The database needs a good ratio of new caches. In some areas the cache owner culture is--hide lots and don't worry about maintenance, and community prop-up. After about a year these types of caches are often in rough shape. This may be off-putting to people trying the game. New caches tend to be in good shape (admittedly some are in rough shape from day one).

 

It looks like GCHQ is hoping to increase the number of caches that are more appealing. If current hiders won't maintain their caches, encourage them to archive them for some much needed refreshening turnover.  I'm in favour but not by encouraging FPs.

 

With regards to "Last Found"  caches, I don't think GCHQ is saying archive them. Instead I read it as 'check your lonely caches'. Caches that rarely get found are great, as long as they are there and in reasonably good shape.  Many haven't-been-found-in-a-long-time caches aren't so difficult to get to. They are often not found much because all the locals have found them, and/or they are more than 500m from the road, and/or they have gone missing and no one wants to log a DNF. 

 

 

Edited by L0ne.R
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2 hours ago, SwineFlew said:

Old timers were telling me there was dozens of new caches weekly during the heyday of geocaching.

Not dozens weekly, but here in Canberra there are still lots of new caches being published. I can't keep up with them.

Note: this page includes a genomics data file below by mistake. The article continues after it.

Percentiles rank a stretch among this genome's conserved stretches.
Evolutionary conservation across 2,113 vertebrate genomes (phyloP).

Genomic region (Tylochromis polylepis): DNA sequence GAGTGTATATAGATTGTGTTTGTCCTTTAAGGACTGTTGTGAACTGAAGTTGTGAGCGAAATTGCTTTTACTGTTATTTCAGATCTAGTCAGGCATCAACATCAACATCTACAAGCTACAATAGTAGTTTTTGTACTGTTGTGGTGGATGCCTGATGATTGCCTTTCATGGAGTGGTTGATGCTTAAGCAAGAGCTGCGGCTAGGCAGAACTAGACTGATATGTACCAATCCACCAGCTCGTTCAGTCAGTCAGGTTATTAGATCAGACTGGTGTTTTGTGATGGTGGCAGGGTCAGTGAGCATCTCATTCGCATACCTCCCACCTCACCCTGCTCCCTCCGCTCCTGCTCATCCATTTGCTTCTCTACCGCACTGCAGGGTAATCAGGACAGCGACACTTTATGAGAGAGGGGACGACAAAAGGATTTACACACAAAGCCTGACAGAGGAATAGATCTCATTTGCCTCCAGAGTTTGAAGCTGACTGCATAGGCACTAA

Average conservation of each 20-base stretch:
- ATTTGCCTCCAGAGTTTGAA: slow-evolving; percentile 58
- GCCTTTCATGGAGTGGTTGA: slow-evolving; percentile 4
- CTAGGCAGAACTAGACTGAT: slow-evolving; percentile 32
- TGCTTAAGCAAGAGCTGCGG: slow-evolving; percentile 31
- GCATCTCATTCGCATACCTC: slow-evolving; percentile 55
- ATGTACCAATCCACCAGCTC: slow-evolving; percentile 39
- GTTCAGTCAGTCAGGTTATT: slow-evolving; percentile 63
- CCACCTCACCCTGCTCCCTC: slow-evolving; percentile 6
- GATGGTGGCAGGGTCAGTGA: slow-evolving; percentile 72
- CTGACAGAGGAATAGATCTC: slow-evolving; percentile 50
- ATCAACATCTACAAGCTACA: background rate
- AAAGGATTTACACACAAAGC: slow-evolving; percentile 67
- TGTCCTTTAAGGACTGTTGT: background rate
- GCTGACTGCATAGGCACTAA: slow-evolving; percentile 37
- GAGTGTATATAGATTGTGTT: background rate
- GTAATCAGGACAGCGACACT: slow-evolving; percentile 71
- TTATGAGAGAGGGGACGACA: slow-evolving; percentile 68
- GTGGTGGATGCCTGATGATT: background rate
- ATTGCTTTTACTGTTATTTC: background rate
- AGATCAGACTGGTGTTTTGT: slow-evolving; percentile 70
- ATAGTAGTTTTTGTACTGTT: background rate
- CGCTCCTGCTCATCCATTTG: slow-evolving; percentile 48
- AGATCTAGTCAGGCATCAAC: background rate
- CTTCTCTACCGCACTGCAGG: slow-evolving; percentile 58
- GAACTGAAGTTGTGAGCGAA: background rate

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9 minutes ago, L0ne.R said:

With regards to "Last Found"  caches, I don't think GCHQ is saying archive them. Instead I read it as 'check your lonely caches'. Caches that rarely get found are great, as long as they are there and in reasonably good shape.  Many haven't-been-found-in-a-long-time caches aren't so difficult to get to. They are often not found much because all the locals have found them, they are more than 500m from the road, they have gone missing and no one wants to log a DNF.

 

What they said is "If the cache isn’t found as much as it used to be, maybe it’s time to consider archival so something new can be placed." If that isn't suggesting archival, I don't know what is. These are my six caches that haven't been found in over a year:

  • GC6E1W2 (Chasing Waterfalls 1 - Coorumbine Creek), a 2.5/4 multi last found in May 2019
  • GC6WPQ5 (Chasing Waterfalls 5 - Waterfall Bay), a 2/5 multi last found in May 2019
  • GC8DQXK (The Nemophilist Challenge), a 3/4 challenge cache last found in October 2019
  • GC6FQN8 (Chasing Waterfalls 2 - Fletcher's Glen), a 2/3.5 multi last found in October 2019
  • GC5YP8E (Plodfoot's Revenge), a 3.5/3 mystery last found in October 2019
  • GC62WZJ (Quest for the Middle Sea Diamond), a 3/5 mustery last found in November 2019

This is some of the scenery that awaits the finders of each of those: